Young Goodman Brown Character Analysis Essay

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Young Goodman Brown
In the story, Young Goodman Brown, the character, Goodman Brown changes throughout the story. In the beginning he was a kind man, loving husband with nothing holding him down, not even the warnings of his wife, Faith. As he walked and talked with the Devil, he became more aware of what had happened in the past with his own family. When he saw the Devil talk with Goody Cloyse on the path in the woods, he figured out by the nature of their conversation that the Devil was more mischievous than he thought. He started to have uncertainties about the errand he was on. At that point, Goodman Brown told the devil he was not going another step. Shortly after the Devil left him in the path, Brown found a ribbon on a branch of a tree
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The emotional prose intensifies with the dreadful, confused sounds of the fiends ' hymn and the images of blazing fire, blood, and smoke as Brown becomes aware of the power of evil and the sinful nature of everyone whom he respects. When the vision disappears at Brown 's anguished cry to Faith, the suddenly changed scenery of the next paragraph deliberately corresponds to young Brown 's emotional state. Words like "solitude," "rock," "chill," "damp," and "coldest" suggest the absence or denial of positive feelings, which Brown demonstrates immediately afterward. The townspeople he encounters on his return from the witches ' meeting are involved in good works--preparing a sermon, praying, catechizing a child--yet he rejects them, and when his young wife greets him with joy and affection, he spurns her. This heartlessness is the pattern for the rest of Brown 's life, and Hawthorne, who was aware of the complexity and mystery of human nature, completes his portrait of a young man whose life is blighted in a single night by revealing in the crucial paragraph through chilly rock and coldest dew that young Goodman Brown 's moral and…show more content…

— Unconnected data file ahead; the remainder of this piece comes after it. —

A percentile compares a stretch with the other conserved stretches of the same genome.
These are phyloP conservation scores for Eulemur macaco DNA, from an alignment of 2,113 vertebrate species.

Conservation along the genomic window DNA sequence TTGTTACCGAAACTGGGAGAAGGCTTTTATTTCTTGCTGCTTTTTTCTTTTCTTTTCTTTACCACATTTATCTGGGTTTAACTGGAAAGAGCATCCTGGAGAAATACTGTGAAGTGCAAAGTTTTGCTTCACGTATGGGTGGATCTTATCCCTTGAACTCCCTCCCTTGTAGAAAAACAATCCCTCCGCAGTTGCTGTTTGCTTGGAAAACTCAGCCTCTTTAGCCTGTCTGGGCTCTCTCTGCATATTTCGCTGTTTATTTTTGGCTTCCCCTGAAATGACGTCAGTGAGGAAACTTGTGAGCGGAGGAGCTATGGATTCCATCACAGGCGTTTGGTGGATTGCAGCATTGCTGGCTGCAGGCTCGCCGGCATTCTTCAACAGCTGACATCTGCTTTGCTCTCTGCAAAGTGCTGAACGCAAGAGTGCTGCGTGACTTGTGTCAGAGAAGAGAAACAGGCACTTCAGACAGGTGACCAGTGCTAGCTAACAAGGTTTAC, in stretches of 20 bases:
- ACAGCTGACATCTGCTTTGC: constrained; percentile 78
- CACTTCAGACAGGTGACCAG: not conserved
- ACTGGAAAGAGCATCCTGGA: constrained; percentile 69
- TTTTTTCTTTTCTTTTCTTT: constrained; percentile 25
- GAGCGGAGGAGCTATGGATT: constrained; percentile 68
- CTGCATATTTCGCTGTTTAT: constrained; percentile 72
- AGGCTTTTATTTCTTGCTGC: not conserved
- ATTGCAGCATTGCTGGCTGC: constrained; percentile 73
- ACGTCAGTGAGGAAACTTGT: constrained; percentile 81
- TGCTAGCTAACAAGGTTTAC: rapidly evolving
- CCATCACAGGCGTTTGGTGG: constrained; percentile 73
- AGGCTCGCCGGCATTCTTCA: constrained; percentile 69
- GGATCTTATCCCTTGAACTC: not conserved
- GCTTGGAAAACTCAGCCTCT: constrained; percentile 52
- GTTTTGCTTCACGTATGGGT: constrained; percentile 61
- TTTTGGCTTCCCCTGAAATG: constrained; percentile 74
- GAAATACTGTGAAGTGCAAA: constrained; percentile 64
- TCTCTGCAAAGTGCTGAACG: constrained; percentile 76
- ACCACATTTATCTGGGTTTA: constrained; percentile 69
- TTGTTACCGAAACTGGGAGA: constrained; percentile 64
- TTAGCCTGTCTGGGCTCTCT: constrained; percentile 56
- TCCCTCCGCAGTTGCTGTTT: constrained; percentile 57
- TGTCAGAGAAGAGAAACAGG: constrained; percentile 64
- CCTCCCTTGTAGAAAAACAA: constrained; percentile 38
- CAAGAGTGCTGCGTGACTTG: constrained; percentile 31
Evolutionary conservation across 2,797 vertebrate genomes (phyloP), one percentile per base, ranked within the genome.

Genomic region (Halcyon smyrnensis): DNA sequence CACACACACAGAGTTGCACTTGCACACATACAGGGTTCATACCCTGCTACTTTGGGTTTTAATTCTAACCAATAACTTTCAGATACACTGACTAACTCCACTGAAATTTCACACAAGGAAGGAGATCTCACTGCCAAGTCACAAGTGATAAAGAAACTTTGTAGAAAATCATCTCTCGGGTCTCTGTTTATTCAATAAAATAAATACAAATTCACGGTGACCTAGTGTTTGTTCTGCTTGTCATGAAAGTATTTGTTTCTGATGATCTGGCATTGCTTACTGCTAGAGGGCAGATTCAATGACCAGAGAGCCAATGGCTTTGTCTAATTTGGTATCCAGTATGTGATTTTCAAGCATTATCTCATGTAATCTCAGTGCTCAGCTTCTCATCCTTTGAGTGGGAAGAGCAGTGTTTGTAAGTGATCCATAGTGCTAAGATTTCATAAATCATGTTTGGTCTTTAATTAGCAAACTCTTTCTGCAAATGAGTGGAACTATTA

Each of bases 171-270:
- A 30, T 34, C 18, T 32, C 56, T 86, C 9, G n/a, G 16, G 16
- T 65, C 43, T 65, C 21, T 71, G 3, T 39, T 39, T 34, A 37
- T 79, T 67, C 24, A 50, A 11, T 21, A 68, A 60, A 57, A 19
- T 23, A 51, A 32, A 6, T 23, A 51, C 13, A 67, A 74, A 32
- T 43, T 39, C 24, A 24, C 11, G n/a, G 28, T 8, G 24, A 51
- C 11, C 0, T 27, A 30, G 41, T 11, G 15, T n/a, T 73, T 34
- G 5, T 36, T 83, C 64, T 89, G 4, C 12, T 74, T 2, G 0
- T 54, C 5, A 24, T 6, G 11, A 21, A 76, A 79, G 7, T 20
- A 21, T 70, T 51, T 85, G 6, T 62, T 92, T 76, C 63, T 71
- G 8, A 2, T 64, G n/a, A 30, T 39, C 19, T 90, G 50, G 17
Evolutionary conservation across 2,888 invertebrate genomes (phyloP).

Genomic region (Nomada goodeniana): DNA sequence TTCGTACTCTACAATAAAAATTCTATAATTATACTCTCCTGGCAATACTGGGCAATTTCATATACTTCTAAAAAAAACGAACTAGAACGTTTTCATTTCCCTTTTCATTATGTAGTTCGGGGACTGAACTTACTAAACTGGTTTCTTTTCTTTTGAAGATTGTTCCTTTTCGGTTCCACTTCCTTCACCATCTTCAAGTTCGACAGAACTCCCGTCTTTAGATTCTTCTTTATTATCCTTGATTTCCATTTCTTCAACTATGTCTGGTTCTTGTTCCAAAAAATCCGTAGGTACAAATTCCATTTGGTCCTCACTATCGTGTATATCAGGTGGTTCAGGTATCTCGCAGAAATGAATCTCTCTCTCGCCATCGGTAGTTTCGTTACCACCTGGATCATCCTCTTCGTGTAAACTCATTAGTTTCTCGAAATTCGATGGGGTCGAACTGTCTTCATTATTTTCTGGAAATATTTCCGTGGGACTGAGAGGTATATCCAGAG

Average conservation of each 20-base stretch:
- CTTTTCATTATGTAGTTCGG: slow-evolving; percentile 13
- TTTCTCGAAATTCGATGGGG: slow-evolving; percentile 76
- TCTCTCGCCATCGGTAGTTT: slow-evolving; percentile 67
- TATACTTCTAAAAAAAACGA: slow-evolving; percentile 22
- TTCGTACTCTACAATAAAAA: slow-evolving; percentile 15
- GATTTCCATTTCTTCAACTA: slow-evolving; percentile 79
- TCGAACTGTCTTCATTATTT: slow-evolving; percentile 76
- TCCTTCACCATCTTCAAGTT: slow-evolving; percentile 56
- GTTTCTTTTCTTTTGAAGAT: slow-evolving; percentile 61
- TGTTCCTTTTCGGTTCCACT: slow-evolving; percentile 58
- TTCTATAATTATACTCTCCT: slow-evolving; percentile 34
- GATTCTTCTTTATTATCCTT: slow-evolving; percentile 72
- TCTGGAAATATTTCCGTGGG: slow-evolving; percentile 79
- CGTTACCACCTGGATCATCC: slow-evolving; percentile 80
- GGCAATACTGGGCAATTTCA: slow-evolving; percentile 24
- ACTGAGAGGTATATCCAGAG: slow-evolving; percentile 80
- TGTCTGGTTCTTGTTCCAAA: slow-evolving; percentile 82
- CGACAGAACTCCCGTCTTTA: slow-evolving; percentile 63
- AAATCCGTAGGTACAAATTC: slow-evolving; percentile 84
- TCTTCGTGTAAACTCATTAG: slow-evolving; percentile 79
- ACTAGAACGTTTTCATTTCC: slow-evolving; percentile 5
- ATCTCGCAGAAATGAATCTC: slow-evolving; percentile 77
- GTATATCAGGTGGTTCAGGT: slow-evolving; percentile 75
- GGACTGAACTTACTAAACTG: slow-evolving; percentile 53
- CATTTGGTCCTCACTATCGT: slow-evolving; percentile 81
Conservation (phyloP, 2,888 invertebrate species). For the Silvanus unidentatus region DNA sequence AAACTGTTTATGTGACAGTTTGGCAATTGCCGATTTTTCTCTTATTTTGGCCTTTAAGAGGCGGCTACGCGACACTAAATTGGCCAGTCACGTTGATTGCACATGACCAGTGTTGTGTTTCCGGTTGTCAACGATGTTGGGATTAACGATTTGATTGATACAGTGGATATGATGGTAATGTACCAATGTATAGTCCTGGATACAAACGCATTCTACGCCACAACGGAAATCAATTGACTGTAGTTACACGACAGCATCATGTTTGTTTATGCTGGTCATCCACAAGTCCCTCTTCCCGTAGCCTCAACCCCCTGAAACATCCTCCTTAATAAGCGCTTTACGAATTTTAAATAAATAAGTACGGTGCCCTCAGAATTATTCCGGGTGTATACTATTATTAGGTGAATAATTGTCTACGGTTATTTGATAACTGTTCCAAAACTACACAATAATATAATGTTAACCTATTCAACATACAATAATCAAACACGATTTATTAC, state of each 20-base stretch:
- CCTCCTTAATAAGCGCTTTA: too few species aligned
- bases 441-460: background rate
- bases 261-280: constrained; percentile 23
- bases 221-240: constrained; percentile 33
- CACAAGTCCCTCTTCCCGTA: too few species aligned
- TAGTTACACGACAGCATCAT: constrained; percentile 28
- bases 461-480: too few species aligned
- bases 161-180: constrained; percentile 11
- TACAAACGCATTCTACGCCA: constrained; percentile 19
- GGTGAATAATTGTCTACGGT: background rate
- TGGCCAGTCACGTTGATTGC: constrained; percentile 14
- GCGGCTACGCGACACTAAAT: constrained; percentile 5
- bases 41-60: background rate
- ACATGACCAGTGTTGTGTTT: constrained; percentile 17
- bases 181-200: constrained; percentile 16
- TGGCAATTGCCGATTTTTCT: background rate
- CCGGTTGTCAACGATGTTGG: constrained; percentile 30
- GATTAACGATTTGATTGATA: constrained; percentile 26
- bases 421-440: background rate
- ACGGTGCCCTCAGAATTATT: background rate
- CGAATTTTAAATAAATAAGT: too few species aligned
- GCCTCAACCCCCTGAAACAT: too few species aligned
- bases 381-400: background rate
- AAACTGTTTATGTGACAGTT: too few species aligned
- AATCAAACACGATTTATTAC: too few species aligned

This lachrymal image, so delicately wrought, is the key to interpreting the young Puritan 's failure to achieve moral and spiritual maturity. Brown cannot reconcile the conflict caused by his legalistic evaluation of others, nor can he transcend this moral dilemma by showing compassion and remorse. In final irony, Hawthorne tells us that the man who sheds no tears lives the rest of his life a "sad" man, whose "dying hour was gloom"
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